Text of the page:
Our Gemini catamaran, YachtaFun, can handle seas that have waves of over five feet- if the period between waves is long. But, the wave periods on our most recent two outings (from crest to crest) seemed to have been in the three second to 4 second interval. Small waves aren’t too bad. You get a bit of bounce, like choppy river waves. Small catamarans steer constantly in even small waves having short periods- because each pontoon says hello to a different wave during small intervals of time. I call it squirreling. Somewhat like indecisive squirrels trying to cross a city street- back and forth action.
We left Key Largo, Saturday, with waves being forecast at 1 to 2 feet. For the most part, they were two feet in height. The boat’s rolling action from waves was uniformly squirrely. Ones arms get lots of exercise! It wasn’t uncomfortable, just tiring. The trip from John Pennekamp State Park mooring field to Key Biscayne was about 10 hours.
For our Sunday leg to Ft. Lauderdale, we felt okay with the near shore forecast of 2 to 3 foot waves. I wanted the experience of handling that wave height; and really don’t want to go thru the 19 or so bridge openings on the ICW from Miami to Ft. Lauderdale.
Meeting the cargo container ship as we were about to enter Governor’s Cut inlet channel was not disconcerting. Loosing about 1.25 miles per hour to the inflowing current was not unexpected. Dealing with a bit of “wake wallowing” with discourteous drivers of large motor yachts is just part of boat life. The ocean waves- is the other part of this story.
NOAA had forecast 2 to 3 foot waves. What YachtaFun climbed over, as we exited the inlet, was certainly three feet. Given that the crest spacing expanded and contracted relative to our 34’ length- sometimes the stern would be carried upward by a passing wave, as the bow plunged down the next wave- and met the subsequent wave with the bow in the trough. Our kayak had been tied across the bow’s bridge deck for such action. It stayed in place. On more than a handful of occasions the bow plunged deep enough that spray exploded upward and rained onto our saloon windshield. One wave did slightly top the bow bridge deck- but without washing back over the kayak.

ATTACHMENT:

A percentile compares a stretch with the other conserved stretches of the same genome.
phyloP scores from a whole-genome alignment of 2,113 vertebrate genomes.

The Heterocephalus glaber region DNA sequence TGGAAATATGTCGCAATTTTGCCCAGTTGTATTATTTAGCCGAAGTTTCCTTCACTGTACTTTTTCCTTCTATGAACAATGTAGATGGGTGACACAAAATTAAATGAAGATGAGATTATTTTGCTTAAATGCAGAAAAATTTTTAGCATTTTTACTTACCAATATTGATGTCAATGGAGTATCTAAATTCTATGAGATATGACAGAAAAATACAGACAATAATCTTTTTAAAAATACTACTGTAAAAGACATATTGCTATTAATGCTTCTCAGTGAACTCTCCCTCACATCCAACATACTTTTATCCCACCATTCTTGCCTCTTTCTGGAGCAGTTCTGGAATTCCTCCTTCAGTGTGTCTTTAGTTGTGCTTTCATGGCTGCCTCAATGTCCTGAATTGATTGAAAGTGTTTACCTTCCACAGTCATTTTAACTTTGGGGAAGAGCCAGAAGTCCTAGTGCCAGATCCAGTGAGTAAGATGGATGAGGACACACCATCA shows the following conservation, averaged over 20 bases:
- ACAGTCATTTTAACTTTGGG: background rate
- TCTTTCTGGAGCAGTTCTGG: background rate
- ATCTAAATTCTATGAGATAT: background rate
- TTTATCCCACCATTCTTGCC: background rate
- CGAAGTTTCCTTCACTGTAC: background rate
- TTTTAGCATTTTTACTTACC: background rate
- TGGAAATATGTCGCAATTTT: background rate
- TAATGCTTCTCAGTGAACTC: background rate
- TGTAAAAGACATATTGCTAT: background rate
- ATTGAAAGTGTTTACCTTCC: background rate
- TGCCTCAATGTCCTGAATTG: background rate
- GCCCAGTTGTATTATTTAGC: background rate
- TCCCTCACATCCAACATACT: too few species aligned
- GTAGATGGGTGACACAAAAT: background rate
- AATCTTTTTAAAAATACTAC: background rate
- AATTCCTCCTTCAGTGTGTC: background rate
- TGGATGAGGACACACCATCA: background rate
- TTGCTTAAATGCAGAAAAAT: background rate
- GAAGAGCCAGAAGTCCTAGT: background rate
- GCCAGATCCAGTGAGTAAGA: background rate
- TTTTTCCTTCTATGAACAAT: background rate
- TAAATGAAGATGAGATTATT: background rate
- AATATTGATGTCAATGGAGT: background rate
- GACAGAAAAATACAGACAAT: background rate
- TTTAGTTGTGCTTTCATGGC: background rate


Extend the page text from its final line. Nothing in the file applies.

All of this action and we hadn’t quite made it three miles out of the cut. But, three miles off shore was where we’d be motoring to Ft. Lauderdale.
Quartering waves makes it easier to climb and cross them. That is true. However, while the frontal assault nose plunging issue is mitigated, the wallow factor comes into play if your course doesn’t allow a full 45 degree quarter. As we tested the course, we were at about 22 degrees to the right of the ridge crests, so the wave height affected us on the beam. Our starboard hull lowered into a trough. As I looked at the oncoming wave crest, I could see that it was more like a four footer. The ride was safe but it sure wasn’t fun. Plus, too much of our shelf items would be destabilized if that action lasted five hours. With that knowledge, I spun the boat around and headed back through the inlet and cut.
A lesson learned- plan a proximate return anchorage / slip that offers quick access. I had been so confident of being comfortable with the exit from Miami, I didn’t pick a “hidey hole” close to Governor’s Cut. Had I done so, we could have rounded the Port of Miami island and anchored not too far from the causeway bridge. That would have been close to the cut, or further along the ICW if chosen for our departure.
We motored, instead, some 12 miles from our offshore turnaround to arrive in Coconut Grove / Dinner Key. And it was blowing 15 MPH. And YachtaFun was being crabbed sideways as we worked thru the tightly packed moored boats. Blog readers know we love Coconut Grove. It is a good stop over. But, we were disappointed that we didn’t make Ft. Lauderdale as planned. But, this delay is exactly why we don’t set tight schedules for boat travel. Next time our delay could be wind or rain???
The story / blog of Yacht A Fun, a Gemini catamaran sailboat, traveling the ICW and east coast with insights to the extended cruising life. Offshore Experience